What are the keys to achieving synergy?

Extraordinary teamwork is not easily achieved through a few simple tips or quick fixes when problems arise. It is the product of a deliberate and disciplined process that relentlessly builds the capacity for collective effectiveness. Students enrolled in the programs in which I teach use the Team Performance Model, which I developed as a diagnostic framework for initially building and further developing their teams. It applies to teams in any situation—from a b-school study team to a corporate board. On the basis of this model, the team-building process begins by identifying key stakeholders and their expectations. The team then decides what needs to be done to deliver the greatest value to stakeholders. Next the team determines how its intangible resources—people, structure and culture—must be configured to support the set of processes that deliver stakeholder value.

Can you expand on these intangible resources?

Sure. “People” refers to the knowledge, skills, abilities, motives, attitudes, and so forth of the team’s members. “Structure” includes rules, roles and a statement of purpose. “Culture” consists of the values, assumptions and beliefs that the team members share and make it unique.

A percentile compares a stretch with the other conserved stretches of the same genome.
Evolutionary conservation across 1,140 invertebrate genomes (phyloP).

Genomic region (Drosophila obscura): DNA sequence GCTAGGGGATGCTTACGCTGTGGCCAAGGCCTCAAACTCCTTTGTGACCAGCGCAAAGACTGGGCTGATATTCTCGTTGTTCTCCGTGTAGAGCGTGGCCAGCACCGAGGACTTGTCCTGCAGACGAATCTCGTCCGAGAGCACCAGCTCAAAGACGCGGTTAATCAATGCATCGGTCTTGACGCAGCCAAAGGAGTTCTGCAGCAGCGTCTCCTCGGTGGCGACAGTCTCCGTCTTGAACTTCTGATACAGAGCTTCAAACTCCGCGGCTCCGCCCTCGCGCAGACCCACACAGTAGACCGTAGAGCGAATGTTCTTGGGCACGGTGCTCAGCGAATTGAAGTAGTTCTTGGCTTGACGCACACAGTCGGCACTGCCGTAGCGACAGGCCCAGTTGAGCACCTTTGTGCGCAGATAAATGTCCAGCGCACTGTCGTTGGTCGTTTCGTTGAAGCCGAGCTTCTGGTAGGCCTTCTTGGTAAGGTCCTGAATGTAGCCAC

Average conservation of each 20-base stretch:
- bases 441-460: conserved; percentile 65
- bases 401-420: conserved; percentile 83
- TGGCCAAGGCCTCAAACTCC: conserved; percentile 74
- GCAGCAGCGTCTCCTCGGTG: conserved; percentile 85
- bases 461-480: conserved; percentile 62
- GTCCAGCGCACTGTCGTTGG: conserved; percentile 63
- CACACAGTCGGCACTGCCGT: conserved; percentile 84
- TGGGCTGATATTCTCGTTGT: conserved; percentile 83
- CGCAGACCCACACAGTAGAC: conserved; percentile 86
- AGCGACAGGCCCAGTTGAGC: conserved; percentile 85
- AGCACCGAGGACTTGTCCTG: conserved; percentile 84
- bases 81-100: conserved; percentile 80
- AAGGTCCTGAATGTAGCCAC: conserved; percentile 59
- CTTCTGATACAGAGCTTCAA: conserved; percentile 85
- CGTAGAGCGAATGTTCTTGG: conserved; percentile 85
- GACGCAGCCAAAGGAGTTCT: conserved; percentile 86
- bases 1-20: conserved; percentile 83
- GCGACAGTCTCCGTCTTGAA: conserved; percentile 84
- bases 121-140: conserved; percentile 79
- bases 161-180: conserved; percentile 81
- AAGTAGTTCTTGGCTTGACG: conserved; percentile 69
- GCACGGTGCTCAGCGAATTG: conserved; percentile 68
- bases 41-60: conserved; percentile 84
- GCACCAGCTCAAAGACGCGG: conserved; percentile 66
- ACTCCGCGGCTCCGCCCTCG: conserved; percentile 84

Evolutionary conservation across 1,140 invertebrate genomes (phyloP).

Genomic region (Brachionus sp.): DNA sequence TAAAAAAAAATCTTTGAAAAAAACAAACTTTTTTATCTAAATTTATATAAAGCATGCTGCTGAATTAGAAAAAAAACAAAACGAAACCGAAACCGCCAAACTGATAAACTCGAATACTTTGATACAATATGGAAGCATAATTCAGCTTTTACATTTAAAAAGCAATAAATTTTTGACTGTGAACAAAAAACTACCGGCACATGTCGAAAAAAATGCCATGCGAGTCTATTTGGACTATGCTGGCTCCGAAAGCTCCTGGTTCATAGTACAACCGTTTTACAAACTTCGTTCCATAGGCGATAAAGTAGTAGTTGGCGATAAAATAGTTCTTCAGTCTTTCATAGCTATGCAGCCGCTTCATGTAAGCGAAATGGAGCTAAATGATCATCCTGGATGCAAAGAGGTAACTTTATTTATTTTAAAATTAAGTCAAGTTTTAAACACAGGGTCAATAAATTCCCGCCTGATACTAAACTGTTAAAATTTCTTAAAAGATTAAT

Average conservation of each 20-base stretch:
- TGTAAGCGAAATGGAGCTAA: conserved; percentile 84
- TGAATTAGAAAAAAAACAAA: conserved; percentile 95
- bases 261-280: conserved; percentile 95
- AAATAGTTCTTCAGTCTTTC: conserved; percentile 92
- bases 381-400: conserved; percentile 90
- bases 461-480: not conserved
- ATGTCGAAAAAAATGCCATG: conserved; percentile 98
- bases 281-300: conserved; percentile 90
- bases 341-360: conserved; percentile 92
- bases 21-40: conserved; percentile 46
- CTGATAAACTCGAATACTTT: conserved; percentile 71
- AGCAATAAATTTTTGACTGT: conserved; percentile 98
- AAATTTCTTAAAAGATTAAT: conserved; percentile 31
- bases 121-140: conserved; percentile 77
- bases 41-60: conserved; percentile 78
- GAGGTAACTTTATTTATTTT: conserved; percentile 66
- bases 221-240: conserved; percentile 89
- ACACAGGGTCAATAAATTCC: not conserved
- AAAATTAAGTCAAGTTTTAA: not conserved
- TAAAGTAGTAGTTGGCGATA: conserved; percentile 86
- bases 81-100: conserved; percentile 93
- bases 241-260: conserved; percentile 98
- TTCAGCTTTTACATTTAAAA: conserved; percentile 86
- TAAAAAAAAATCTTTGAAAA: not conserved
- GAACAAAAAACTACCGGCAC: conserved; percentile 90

The model sounds pretty formal. Should it be?

Yes. Teams put themselves in a better position to function effectively when they sort out the main issues up front in a dedicated process. I recommend that any team write a charter or a contract that states its stakeholder expectations, core purpose and values, operational goals, processes, rules and roles, among other things.

What comes after the contract?

The team contract should be regarded as a living document. As such, it should be revisited and revised periodically throughout the life of a team, as team members learn more about themselves and the task environment; as their knowledge, skills or preferences evolve, and as the task environment changes. The best teams are the ones that are centrally concerned with individual- and team-level development and improvement, and that have good protocols promoting honest discussions about performance: what went right, what went wrong, what needs to be maintained, and what needs to change.

How does this approach help a team deal with internal conflict?